# How to understand oriented intersection number in the non-transversal case? (including in the definition of Euler characteristic)

## Background

I am reading through Guiellman and Pollack's Differential Topology. Ultimately I would like to understand the Euler characteristic. On page 116, they define the Euler characteristic of a compact oriented manifold $$Y$$ as the oriented self-intersection number of the diagonal $$\Delta$$ in $$Y\times Y$$. This definition is based on the definition of oriented intersection number of a pair of oriented submanifolds $$X\subset Y$$, $$Z\subset Y$$. When $$X$$ is transversal to $$Z$$ (and we have dimensional complementarity so that $$Y=X\oplus Z$$), I understand the concept of the oriented intersection number: At each intersection point of $$X,Y$$, just concatenate an oriented basis of $$X$$ with an oriented basis of $$Z$$ and see if you get an oriented basis of $$Y$$. If you do, then the local intersection number at that point is positive, otherwise it's negative. Then add up the local intersection numbers from each point of intersection. (Note: if you are familiar with the intersection number $$I(f,Z)$$ as defined for a function $$f$$ mapping into $$Y$$ instead of $$I(X,Z)$$ for a submanifold $$X$$, the latter notion can be derived from the former by setting $$f$$ to be the inclusion map $$X\hookrightarrow Y$$.)

## Main Question

Where I am struggling to understand is when $$X$$ is not transversal to $$Y$$ (and I think this will basically always be the case when $$Z=X$$ as in the Euler characteristic definition). I gather that the thing to do is to slightly deform $$X$$ so it becomes transversal to $$Z$$ and then look at the intersection number of the deformed version of $$X$$ with $$Z$$ as defined above. But we would need to know that the resulting number doesn't depend on how we deform $$X$$ (within some neighborhood). This is where I am confused.

It may be useful to consider an example where $$X=Z$$ is the x-axis in $$\mathbb{R^2}$$ such that the positive direction (i.e. moving from left to right) is considered positively orientated. It would appear to me that the intersection number we get after deforming $$X$$ (leaving $$Z$$ alone) would depend on whether we rotate $$X$$ clockwise or counterclockwise. If clockwise, I think we would get a positively orientated basis for $$\mathbb{R^2}$$ (so an intersection number of 1) and if counterclockwise we would get a negatively oriented basis of $$\mathbb{R^2}$$ (so an intersection number of -1). I think there is some mistake in my understanding here? Note that I am thinking of the tangent space of $$X$$ as the first element of the basis and of the tangent space of $$Z$$ as the second element of the basis (of $$\mathbb{R^2}$$).

Possibly relevant: I have read through the proof that the intersection number (also apparently called degree) is homotopy invariant (from Guilleman and Pollack and from Milnor) and I think I understand this proof (which uses the classication of 1-manifolds) but I don't see how the non-transversal case is accounted for.

As a secondary question, I am also not sure how to define the oriented intersection number when $$X$$ is transveral to $$Z$$ but their tangent spaces overlap as in $$\mathbb{R^3}$$. A third question is how to define oriented intersection number when $$X$$ is not transveral to $$Z$$ but where their tangent spaces do not overlap as with two perpendicular lines intersecting at a point in $$\mathbb{R^3}$$.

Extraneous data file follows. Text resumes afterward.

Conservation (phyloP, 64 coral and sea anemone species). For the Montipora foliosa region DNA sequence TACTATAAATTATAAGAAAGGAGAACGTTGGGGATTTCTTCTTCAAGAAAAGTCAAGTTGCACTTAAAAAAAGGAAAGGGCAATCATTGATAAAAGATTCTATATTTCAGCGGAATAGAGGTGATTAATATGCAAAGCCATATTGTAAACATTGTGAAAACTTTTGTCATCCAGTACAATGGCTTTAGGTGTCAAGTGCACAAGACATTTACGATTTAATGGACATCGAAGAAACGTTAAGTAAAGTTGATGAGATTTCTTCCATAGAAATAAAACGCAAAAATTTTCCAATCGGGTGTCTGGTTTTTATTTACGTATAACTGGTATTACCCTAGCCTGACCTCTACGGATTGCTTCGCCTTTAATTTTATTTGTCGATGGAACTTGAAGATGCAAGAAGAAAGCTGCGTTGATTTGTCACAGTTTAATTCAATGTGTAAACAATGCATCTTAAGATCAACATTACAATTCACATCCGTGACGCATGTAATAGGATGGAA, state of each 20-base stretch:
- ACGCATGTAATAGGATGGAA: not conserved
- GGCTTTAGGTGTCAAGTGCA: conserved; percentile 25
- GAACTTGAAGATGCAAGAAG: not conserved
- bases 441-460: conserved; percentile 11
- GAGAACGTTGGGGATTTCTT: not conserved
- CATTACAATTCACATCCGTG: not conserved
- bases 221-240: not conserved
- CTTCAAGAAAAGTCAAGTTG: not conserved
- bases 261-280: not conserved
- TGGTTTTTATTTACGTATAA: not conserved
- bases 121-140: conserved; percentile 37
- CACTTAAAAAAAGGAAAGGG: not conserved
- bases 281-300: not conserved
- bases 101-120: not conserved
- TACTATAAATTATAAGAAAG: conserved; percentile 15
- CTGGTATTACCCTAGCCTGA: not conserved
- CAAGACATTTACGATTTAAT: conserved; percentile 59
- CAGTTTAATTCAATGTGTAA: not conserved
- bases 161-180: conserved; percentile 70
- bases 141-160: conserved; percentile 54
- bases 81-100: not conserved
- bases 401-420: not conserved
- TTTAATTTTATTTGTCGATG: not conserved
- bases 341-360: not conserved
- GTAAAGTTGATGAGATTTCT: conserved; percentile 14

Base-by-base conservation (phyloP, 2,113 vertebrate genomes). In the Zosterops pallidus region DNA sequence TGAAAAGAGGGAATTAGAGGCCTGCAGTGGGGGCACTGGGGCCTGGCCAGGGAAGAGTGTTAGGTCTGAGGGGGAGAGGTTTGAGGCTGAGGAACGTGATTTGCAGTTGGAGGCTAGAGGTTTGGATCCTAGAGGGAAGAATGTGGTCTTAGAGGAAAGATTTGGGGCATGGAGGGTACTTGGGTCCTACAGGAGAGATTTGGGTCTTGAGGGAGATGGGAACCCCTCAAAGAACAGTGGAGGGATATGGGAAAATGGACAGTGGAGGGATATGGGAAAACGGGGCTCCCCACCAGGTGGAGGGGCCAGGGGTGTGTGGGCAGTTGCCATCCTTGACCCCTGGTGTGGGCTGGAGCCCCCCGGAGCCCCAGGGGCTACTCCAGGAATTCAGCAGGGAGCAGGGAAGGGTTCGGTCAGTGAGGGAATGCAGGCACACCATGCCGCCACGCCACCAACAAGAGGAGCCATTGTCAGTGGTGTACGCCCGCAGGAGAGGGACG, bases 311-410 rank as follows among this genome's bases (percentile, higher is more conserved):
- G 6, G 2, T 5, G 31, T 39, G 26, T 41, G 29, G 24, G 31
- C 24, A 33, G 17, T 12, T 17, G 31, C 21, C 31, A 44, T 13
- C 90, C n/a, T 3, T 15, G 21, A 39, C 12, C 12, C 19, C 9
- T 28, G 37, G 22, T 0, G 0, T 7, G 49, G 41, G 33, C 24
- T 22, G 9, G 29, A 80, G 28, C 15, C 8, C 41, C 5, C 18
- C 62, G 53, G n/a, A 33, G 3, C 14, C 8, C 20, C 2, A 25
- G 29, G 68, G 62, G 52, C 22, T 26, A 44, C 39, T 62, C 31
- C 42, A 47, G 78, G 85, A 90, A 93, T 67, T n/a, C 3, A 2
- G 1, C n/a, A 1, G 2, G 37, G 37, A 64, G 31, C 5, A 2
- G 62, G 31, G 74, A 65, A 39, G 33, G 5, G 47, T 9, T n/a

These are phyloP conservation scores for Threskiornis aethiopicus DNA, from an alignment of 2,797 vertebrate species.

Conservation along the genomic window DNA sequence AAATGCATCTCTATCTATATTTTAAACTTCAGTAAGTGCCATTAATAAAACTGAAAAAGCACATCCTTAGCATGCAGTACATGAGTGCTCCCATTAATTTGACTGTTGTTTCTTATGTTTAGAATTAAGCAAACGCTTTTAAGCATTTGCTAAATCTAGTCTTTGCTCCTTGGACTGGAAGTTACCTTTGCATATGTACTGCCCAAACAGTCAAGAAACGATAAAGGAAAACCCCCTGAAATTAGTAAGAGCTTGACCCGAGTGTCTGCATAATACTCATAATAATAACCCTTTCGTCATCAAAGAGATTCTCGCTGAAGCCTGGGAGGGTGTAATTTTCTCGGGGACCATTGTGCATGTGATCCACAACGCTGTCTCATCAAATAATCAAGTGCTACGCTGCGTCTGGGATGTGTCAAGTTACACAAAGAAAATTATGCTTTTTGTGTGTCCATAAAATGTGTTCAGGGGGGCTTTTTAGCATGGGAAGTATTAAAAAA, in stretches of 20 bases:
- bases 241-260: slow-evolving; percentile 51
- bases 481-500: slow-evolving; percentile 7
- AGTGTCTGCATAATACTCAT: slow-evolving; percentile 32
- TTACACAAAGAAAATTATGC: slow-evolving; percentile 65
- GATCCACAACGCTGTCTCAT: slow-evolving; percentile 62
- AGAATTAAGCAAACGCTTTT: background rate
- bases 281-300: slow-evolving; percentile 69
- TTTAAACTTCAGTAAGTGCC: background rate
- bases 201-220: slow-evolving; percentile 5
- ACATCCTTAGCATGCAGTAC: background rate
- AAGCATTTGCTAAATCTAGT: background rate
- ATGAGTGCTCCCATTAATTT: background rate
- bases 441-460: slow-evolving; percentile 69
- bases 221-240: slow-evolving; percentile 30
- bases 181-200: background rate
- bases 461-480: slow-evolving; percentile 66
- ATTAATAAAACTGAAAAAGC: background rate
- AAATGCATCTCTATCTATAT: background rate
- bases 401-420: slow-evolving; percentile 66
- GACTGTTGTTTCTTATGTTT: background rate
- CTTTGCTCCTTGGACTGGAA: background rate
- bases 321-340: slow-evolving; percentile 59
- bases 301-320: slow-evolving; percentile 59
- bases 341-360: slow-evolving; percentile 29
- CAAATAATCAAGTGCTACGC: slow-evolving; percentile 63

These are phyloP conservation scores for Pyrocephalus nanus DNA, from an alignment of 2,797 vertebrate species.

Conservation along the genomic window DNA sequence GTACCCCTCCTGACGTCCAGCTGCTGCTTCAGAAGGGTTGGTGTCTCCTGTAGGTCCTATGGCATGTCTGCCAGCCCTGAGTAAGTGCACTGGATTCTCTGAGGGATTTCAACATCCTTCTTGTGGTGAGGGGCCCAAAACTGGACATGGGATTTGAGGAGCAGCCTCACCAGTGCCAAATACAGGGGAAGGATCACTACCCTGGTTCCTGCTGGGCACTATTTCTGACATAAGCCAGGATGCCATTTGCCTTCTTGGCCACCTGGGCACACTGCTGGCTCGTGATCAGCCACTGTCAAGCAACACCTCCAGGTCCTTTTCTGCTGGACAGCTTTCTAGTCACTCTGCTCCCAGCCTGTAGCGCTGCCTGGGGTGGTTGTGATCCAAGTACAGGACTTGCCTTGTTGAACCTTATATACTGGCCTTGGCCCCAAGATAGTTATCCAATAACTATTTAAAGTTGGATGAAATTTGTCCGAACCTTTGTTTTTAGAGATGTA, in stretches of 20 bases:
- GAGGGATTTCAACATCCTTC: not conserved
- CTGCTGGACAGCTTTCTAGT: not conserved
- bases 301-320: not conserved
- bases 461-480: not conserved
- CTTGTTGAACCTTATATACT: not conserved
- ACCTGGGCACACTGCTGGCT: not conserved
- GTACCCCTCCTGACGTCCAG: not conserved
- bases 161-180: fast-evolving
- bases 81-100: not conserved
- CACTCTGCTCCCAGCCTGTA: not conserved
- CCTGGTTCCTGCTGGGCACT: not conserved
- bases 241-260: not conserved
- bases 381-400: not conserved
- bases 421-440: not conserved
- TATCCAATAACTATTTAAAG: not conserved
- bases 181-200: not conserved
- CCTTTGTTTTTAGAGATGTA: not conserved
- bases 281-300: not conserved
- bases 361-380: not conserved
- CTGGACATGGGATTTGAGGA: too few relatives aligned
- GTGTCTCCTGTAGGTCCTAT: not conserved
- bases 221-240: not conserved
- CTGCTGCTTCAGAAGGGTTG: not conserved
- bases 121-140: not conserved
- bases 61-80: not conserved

Note: I have not had the time to properly work through Guilleman and Pollack line-by-line from the beginning. I have skipped over several parts so it is possible that I have missed some important concept that is typically presumed when presenting this material.

## 1 Answer

Yes, you need to read the earlier parts of the book. The crucial thing you’re missing is that $$X$$ must be compact (and $$Z$$ closed). Indeed, in your example, you can push the $$x$$-axis up and have no intersections at all.

• Thanks, I think I see what's going on here now. A better example is where 𝑋=𝑍 is the equator on the sphere. Then the oriented intersection number is zero no matter how you deform 𝑋. This leads me to think if the oriented intersection number in the non-transversal case is always zero? To show this we would try to pull $X$ away from $Z$ along the dimension (backwards or forwards?) that is not being covered by the combined tangent spaces--such a dimension exists by non-travsersality. Will have to think about a rigorous proof. – Smithey Mar 24 '20 at 3:54
• No. When $\dim X$ is odd, it will be $0$, but not when it's even. Go back to where your question started. Take the diagonal in $S^2\times S^2$ or take $\Bbb CP^1$ in $\Bbb CP^2$. – Ted Shifrin Mar 24 '20 at 6:42
• Αfter reading the lefschetz section, I see that $\chi$ is 2 for $S^2\times S^2$ since the map that moves everything south keeping poles fixed is homotopic to identity. I don't understand whether we need to restrict to boundaryless 𝑋? E.g. in $X=[0,1]$ I'm confused about the corners of the square. Self-int # of diagonal seems to vary by 1 as we perturb to add new crosses keeping end pts fixed: Adding a new cross of Δ, we also change the direction from which we are approaching one of the corners. The latter change would be a $\pm 2$ which would overcompensate for the $\pm1$ of new cross? – Smithey Mar 25 '20 at 5:16
• If $X$ has boundary, intersection number is no longer a homotopy invariant. If you require that no intersection occurs at the boundary and that homotopy fix the boundary, perhaps something works. I’ve never thought about it. – Ted Shifrin Mar 25 '20 at 22:34